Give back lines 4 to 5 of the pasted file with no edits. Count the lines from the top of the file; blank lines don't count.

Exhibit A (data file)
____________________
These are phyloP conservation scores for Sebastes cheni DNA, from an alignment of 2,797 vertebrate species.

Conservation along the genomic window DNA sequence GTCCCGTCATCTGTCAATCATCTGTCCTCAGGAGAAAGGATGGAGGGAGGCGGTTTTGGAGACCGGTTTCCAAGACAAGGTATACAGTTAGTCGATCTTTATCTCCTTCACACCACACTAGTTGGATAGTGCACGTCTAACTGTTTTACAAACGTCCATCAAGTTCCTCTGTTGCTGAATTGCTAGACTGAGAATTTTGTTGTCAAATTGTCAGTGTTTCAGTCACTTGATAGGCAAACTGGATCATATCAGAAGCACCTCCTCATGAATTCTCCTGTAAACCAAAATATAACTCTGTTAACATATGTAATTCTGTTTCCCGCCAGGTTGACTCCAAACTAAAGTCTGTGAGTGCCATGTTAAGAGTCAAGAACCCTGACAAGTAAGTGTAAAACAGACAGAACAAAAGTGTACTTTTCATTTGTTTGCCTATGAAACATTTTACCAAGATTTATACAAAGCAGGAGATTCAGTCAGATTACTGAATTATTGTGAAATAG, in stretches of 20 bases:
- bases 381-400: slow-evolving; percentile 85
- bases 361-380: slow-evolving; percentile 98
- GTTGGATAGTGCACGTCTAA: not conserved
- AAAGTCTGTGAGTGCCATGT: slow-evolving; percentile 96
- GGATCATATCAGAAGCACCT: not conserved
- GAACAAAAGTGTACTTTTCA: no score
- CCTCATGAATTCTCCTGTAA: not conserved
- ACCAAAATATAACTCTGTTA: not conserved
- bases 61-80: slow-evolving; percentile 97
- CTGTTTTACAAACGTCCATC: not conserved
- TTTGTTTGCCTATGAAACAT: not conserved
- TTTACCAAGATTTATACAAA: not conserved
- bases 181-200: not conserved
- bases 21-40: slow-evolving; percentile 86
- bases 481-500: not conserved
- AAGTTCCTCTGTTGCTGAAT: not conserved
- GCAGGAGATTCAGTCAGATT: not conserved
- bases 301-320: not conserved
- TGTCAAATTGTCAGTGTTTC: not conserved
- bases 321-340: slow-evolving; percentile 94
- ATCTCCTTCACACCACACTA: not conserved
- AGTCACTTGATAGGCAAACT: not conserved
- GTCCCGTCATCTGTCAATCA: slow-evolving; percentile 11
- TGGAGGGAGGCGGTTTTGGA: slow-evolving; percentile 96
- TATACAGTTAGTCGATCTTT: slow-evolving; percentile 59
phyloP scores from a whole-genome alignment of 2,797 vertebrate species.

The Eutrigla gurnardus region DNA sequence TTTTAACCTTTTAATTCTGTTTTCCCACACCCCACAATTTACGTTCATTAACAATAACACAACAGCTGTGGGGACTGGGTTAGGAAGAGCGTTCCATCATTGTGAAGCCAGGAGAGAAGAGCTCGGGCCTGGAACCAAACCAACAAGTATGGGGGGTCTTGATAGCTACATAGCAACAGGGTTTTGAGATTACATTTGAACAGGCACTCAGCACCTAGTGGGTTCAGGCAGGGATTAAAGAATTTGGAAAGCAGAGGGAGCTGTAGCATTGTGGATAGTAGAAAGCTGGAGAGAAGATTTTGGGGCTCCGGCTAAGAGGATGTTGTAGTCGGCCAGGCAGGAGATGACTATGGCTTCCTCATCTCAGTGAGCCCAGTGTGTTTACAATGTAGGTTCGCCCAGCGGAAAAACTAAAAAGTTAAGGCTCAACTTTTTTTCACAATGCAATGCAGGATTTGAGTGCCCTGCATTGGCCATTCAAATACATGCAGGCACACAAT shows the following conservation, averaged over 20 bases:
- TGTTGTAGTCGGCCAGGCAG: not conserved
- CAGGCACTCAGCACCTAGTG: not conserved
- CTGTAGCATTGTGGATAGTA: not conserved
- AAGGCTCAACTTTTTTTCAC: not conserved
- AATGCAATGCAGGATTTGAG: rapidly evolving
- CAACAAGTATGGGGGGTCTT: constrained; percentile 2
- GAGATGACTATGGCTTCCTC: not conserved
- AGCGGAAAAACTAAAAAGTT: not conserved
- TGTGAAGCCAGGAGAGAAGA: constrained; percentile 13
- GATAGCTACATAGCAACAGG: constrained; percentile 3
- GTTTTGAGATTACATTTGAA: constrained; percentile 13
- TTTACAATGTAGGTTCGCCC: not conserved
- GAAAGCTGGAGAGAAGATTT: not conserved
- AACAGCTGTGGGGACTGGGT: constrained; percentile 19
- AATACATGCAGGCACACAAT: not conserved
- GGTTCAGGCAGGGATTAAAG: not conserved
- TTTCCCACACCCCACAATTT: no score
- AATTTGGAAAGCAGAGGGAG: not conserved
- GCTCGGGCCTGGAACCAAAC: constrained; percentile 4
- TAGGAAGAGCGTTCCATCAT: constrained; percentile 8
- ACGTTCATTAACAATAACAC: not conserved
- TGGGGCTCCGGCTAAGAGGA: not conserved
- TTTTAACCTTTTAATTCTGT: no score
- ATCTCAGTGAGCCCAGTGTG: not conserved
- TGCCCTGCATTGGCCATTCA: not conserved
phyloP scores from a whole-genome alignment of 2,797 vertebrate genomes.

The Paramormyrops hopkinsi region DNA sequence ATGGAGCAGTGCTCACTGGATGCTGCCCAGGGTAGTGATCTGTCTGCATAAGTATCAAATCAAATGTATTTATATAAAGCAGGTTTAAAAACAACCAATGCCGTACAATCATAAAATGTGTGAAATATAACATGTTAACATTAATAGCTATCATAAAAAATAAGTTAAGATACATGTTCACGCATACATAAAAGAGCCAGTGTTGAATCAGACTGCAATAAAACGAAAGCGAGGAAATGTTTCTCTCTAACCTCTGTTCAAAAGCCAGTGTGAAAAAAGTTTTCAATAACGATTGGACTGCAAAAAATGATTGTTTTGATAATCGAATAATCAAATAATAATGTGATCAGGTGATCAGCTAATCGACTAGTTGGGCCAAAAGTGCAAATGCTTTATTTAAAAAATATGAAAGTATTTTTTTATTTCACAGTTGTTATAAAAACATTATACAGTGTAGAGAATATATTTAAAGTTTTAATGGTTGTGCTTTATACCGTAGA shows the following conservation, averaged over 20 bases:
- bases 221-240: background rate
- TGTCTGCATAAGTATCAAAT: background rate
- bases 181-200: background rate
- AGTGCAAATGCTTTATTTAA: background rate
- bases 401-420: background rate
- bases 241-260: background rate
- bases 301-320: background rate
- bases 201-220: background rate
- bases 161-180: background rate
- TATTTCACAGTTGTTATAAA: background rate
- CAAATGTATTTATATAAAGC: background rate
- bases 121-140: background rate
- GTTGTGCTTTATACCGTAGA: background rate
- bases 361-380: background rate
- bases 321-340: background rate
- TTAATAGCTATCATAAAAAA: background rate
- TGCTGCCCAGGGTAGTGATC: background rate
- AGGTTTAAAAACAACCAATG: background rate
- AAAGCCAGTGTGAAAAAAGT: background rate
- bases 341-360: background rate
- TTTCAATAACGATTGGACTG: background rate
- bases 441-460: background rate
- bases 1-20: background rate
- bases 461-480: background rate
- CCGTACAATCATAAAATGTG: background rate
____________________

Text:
- bases 361-380: slow-evolving; percentile 98
- GTTGGATAGTGCACGTCTAA: not conserved